Assistant Professor of Anthropology
When Jessaca Leinaweaver describes the life of an anthropologist, it sounds very appealing. “The best thing about it is that you travel and meet people and hang out with them.” She hopes to convey a sense of adventure, coupled with a deep understanding of different cultures when she takes up her new post of assistant professor of anthropology at Brown this fall.
Her primary interest is in studying families, and she believes that Brown students will benefit from examining family structures different from their own. “Learning about how families work in other cultures shows students that the way their family works is not the only way nor even the ‘natural’ way. That opens a gateway to critical thinking skills — being able to look critically at the things that feel most natural and learning to recognize them as historically, economically, and culturally shaped,” she says.
Leinaweaver did her undergraduate work at Whitman College, where she majored in anthropology and Spanish literature. She received both her M.A. and Ph.D. in anthropology from the University of Michigan. During her travels for those degrees she discovered a different child-rearing practice that became the focus of much of her work and writing.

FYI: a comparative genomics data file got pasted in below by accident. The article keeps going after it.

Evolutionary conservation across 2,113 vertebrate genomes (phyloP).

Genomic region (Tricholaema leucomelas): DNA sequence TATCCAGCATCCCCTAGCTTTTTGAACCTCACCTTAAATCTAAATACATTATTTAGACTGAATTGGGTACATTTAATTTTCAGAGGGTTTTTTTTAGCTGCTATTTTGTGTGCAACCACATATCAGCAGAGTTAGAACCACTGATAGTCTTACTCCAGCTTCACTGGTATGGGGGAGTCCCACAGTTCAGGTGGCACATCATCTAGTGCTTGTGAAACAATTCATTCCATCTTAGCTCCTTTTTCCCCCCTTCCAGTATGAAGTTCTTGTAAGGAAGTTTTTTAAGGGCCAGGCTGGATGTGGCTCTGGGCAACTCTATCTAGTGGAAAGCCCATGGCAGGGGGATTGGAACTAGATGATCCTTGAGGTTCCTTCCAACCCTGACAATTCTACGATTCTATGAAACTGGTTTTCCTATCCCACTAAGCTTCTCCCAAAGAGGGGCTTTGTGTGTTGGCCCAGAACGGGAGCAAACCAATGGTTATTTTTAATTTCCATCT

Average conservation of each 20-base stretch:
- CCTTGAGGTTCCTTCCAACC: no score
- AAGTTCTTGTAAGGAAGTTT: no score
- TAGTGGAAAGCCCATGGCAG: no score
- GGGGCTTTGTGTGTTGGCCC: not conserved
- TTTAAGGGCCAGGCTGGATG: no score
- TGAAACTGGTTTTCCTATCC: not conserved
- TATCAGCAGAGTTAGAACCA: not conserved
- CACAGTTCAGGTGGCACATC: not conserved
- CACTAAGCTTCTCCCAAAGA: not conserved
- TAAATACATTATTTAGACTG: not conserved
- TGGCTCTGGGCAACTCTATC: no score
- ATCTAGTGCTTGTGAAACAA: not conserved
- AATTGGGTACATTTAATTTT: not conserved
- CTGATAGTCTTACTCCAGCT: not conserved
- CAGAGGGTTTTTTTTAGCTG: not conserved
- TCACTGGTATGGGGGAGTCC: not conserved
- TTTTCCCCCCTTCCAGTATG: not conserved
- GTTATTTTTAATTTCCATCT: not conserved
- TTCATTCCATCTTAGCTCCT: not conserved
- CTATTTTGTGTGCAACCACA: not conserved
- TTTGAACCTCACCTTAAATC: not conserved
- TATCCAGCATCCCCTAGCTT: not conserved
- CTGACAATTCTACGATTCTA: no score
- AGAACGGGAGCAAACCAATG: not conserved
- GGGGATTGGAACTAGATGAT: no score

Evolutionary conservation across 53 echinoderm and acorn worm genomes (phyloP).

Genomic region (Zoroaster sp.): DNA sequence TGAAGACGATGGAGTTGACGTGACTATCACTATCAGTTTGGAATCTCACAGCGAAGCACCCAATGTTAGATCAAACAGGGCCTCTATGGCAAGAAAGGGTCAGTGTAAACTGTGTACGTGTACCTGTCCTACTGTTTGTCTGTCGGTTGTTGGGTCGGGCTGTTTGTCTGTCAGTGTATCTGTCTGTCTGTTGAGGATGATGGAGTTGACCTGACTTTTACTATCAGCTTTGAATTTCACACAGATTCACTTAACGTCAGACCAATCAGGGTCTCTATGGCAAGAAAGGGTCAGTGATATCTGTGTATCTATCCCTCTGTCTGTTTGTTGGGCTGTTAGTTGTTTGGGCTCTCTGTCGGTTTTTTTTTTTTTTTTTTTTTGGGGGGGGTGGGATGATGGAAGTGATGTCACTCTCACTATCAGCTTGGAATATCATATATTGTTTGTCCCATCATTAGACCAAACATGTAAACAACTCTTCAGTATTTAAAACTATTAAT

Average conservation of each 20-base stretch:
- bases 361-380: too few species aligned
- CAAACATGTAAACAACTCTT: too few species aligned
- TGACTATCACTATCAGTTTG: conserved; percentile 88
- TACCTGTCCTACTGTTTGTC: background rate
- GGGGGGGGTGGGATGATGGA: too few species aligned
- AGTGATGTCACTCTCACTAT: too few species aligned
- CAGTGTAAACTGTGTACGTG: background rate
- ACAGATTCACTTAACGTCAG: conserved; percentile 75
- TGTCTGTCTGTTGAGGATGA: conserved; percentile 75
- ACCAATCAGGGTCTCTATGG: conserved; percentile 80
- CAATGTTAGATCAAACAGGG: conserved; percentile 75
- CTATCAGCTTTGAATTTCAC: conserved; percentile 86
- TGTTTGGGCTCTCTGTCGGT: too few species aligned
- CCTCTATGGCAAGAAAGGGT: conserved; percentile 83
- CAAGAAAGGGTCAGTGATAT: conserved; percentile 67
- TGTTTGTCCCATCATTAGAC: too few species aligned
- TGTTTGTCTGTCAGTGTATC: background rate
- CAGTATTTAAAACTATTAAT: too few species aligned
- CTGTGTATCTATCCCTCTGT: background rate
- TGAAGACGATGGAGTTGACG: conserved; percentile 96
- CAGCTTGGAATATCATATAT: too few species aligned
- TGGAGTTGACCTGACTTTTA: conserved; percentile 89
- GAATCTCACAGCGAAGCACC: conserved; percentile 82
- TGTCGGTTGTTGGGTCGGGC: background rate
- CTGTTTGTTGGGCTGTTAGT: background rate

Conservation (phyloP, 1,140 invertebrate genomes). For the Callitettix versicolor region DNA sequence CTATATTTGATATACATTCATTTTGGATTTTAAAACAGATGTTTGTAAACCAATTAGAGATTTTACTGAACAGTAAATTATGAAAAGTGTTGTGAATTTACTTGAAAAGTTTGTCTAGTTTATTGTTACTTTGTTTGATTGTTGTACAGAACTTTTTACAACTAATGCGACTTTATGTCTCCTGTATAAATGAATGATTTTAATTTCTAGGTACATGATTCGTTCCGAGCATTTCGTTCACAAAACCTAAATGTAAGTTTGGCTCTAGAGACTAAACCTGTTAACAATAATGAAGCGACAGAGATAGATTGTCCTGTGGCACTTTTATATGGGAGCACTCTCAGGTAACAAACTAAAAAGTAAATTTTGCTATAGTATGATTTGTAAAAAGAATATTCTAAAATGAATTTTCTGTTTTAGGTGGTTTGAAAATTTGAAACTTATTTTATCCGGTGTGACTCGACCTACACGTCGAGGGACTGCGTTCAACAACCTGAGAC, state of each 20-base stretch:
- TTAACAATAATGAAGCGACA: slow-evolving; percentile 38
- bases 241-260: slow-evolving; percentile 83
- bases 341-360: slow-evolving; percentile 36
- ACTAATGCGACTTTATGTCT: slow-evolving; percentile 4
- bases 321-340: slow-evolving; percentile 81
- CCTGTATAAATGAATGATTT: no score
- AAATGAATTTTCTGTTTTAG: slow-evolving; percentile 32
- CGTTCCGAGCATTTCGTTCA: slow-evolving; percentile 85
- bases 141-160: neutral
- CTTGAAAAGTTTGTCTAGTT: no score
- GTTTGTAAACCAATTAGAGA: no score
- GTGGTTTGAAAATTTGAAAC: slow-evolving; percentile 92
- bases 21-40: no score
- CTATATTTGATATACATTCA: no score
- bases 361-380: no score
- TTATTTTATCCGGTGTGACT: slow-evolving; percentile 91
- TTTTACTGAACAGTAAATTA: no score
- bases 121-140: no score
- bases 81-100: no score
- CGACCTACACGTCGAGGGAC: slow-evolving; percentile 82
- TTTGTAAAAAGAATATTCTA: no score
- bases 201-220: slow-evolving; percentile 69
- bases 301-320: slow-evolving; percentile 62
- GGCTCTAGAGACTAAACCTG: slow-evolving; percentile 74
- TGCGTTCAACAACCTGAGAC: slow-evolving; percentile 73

While visiting Andean Peru, several women offered her their babies to raise. Her initial surprise turned to curiosity, and she began investigating the practice of what she came to call “child circulation,” or informal arrangements in which Andean children are sent by their parents to live in other households. Her ethnographic analysis has revealed child circulation to be a meaningful, pragmatic social practice for poor and indigenous Peruvians — a flexible system of kinship that has likely been part of Andean lives for centuries.
While many people may register shock at the practice of child circulation, Leinaweaver cautions against imposing one’s own cultural values on a traditional system. “Families in other cultures use varying organizational strategies,” she says, “and it’s often quite pragmatic.” Leinaweaver has found that child circulation usually stems from economic hardship, is often temporary, and has benefits to both the child and the host family. Her research has led to a book that will be published by Duke University Press this fall.
Leinaweaver learned to respect cultural differences early in life. As a 10-year-old, her family spent a year in Costa Rica while her father, a theatre professor, completed a Fulbright. That year sparked her interest in anthropology, and when she got to college, the first few courses confirmed it. She’s hoping to pass that inspiration on to her Brown students.